This past weekend I began my first class for my master’s degree in Spanish Education through Auburn University. The first item on the weekend agenda was a CI demo in German! The presenter, Andrea Wilkinson, was excellent. I was reminded of so many little tid-bits about teaching in the TL just by watching and learning from her. When she first started talking I was totally confused, but pretty soon I was answering questions in German! Here’s the board with her visual aids. Each time she introduced a new word, she wrote it in German under the person it corresponded to – no English!2015-08-14 19.22.36

The topic was physical descriptions. She would present a new word, and then start asking questions. Who is pretty, Cindy or Helga? Is Cindy pretty? Is Cindy young? Is Helga young?  Every time she asked a question, she had us raise our hand and called on someone. When you answered a question, she handed you a Euro.  As soon as I saw the girl next to me get the first Euro, my attention spiked – I wanted the Euros so bad! My hand started going in the air and before I knew it I was answering her questions in German!

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The timing of this demo was quite serendipitous as I started my descriptions unit in Spanish 1 the following Monday. Having spent the whole weekend in Alabama I didn’t have time to print and laminate Euros or hunt through magazines to find the perfect visual aids, but I made it work. I have a PowerPoint with pictures of people for descriptions, but I wanted to do it like Andrea did in her demo, with all the pictures visible at once – that way, I could write all the vocab on the board and maximize potential for questioning and comparisons. So, instead of starting with my usual pictures, I started talking from this Quién es Quién image, cropping off the edges to make the image more manageable.

quien es quien

I wanted to track participation, but I didn’t have Euros to hand out. I kept the hand-raising and calling on someone strategy (if they called out the answer I just ignored them and called on someone anyway – they learned quickly to stop calling out), and wrote each student’s name on the board as they answered questions, and added checks as they continued to participate. Yesterday and today I switched and just wrote a check in the gradebook each time I called on a student. I’ve been really pleased with this for a number of reasons. One, my kids are eager to participate! Secondly, they don’t mind me circling so much because they want to get credit for their participation. I’m reminded to ask more questions and keep repeating so they all have an opportunity to answer. The gradebook is working fine for now, but I’d like to try the Euro strategy sometime because it was just so fun to feel rewarded every time you answered. Another option for tracking participation would be making a big chart on laminated poster board with all my students’ names and making the check marks there – that way, they would be able to see how many checks they have and audit me if I mess up.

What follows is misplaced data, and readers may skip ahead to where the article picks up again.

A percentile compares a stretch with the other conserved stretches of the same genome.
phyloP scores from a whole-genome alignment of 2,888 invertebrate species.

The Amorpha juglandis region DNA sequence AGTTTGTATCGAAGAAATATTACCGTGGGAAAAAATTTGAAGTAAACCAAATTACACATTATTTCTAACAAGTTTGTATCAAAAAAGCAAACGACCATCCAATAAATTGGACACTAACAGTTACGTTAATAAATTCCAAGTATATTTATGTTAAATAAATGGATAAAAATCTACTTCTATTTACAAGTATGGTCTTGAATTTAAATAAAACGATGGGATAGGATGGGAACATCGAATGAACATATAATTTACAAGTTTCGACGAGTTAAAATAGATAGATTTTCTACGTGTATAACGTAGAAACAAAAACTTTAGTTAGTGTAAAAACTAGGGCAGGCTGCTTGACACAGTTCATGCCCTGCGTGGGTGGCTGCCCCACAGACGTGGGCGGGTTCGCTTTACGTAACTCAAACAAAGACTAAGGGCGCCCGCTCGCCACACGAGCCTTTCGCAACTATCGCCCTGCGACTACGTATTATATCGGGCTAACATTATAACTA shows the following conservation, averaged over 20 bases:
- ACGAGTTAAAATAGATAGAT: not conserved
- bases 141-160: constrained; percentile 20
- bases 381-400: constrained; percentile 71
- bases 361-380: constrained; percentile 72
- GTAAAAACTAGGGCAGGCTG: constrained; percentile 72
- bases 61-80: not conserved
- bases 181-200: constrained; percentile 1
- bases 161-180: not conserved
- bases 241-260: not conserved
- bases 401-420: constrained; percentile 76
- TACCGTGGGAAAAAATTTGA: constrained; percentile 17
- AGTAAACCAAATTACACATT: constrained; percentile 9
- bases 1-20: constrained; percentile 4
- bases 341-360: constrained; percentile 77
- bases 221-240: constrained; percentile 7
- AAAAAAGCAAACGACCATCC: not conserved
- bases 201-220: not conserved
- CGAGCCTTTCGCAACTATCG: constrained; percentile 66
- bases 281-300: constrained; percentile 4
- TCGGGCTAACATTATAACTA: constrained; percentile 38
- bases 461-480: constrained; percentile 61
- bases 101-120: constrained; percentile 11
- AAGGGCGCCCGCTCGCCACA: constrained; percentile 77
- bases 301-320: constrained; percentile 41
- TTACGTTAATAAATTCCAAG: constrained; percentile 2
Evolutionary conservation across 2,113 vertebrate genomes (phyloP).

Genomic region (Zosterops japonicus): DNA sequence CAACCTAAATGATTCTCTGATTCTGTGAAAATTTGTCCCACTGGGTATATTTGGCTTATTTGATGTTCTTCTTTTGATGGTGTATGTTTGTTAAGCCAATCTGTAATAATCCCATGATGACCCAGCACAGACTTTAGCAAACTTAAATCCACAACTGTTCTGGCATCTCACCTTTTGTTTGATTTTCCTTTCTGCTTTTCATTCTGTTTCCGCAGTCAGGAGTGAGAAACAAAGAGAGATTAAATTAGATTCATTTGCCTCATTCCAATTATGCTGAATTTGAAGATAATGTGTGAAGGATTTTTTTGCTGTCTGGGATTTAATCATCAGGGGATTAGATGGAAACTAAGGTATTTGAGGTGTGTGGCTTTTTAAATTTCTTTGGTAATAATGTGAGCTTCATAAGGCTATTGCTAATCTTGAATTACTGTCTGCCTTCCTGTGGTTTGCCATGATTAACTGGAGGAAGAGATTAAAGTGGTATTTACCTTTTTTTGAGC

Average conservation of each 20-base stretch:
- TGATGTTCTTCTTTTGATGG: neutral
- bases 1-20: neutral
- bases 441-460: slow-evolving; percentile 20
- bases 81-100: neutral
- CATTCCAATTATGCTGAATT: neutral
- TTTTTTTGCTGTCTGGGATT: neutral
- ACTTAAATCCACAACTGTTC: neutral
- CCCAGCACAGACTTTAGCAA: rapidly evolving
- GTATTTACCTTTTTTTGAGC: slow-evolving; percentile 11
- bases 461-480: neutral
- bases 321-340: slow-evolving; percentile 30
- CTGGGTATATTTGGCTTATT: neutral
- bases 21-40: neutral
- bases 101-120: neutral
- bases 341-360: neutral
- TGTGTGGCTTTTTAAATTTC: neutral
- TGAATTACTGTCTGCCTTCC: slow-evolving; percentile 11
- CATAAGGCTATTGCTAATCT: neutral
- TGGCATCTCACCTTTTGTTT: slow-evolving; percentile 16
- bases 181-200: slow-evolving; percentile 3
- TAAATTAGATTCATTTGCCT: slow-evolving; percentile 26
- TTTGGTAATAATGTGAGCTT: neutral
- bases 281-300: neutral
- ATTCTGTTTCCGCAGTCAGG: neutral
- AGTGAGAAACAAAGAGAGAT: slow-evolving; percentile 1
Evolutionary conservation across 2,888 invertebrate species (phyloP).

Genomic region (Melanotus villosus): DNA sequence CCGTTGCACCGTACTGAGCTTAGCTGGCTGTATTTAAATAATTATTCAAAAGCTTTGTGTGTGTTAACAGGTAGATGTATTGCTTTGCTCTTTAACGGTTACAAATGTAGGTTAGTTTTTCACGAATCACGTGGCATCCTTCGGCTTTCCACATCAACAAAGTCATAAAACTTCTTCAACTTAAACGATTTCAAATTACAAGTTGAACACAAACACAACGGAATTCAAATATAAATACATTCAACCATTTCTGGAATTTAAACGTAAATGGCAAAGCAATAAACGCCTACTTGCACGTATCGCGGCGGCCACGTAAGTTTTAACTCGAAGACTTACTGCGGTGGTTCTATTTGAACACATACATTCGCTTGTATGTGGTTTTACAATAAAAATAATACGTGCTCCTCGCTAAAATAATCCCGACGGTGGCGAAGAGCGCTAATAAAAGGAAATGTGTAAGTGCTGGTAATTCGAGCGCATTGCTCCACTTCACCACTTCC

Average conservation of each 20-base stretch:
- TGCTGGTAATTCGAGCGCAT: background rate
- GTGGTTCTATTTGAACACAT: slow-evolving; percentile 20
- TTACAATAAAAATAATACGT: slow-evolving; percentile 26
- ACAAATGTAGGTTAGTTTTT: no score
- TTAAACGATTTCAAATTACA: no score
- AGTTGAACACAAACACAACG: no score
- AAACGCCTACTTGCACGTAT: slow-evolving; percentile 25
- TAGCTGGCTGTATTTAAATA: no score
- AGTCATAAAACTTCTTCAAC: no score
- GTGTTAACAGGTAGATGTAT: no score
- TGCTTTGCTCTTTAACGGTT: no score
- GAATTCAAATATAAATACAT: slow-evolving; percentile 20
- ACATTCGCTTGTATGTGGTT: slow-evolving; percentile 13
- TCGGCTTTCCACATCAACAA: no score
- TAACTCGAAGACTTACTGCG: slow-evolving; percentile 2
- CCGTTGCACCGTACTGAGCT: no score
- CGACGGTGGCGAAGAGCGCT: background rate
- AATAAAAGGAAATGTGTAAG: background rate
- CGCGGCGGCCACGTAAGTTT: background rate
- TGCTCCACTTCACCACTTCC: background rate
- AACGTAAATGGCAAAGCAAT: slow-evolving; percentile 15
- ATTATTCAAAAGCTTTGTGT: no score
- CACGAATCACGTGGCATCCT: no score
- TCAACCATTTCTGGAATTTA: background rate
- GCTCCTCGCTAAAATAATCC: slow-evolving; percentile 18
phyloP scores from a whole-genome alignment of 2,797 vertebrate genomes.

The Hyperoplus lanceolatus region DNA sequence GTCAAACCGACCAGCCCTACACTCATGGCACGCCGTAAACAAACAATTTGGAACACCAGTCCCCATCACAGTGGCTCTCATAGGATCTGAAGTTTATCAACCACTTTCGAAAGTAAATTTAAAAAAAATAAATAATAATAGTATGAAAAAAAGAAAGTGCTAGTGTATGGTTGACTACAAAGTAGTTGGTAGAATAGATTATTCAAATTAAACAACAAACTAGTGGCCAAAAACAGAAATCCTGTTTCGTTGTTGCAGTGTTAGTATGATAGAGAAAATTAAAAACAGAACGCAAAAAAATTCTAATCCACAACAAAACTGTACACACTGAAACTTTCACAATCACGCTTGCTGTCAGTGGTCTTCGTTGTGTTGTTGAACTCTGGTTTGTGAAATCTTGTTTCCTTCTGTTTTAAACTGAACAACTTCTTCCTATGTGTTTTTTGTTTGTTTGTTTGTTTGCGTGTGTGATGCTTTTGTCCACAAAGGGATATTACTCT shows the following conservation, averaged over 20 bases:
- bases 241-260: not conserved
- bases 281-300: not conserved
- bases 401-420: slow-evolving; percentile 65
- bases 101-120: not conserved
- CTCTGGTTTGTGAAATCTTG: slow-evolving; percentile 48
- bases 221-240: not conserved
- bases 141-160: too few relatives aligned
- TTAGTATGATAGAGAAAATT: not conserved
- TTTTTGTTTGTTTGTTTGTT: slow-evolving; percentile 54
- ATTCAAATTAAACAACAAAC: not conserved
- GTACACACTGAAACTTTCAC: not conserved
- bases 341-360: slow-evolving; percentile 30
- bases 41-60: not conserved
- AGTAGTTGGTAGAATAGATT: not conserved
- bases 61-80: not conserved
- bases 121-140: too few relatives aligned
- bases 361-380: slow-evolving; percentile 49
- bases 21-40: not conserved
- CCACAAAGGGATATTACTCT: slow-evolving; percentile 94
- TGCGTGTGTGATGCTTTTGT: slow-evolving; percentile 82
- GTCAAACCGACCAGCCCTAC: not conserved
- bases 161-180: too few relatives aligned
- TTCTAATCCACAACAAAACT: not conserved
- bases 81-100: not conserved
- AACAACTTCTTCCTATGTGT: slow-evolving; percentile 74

One more tip I learned from Andrea was asking tag questions: You ask a question with the question word, like, Who has brown hair?, but add a choice at the end – María o Anita? The advantage of tag questions is that they are hearing the question word, but the choice at the end makes it easier to answer. It’s also a great strategy for differentiation – start with an open-ended question, and then add the tag at the end if kids aren’t sure how to answer. I was amazed at the hands that went up when I switched from Who and What questions to tag and either/or questions – I realized that students were listening hard, and were just waiting for the right question to raise their hand.

Class Activities, Sp 1 Unit 3: What do you like to do?

Authentic Audio: Me gusta/No me gusta

Here are some links to Audio Lingua recordings of native Spanish speakers talking about their likes and dislikes:

1. Alejandra: http://www.audio-lingua.eu/spip.php?article3525

2. Edinson: http://www.audio-lingua.eu/spip.php?article2108

3. Paola: http://www.audio-lingua.eu/spip.php?article2481

4. María: http://www.audio-lingua.eu/spip.php?article576

I had students set up a graphic organizer on their paper:

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Super low prep – no copies required!

I played them in the order listed above, as they get progressively more difficult. María speaks really fast, but my kids could still catch Me gusta fútbol! I played it multiple times and had them also listen for her age and the days of the week she practices.

Differentiation: I downloaded the files from Audio Lingua so I could save them in my dropbox and easily share with my department (and also still have them in case the internet went out). I used VLC media player to play them (a free download), and discovered that I could speed up and slow down the playback speed. So cool! So I played it once or twice at regular speed, slowed it down once, then played it again at the normal speed. Neat!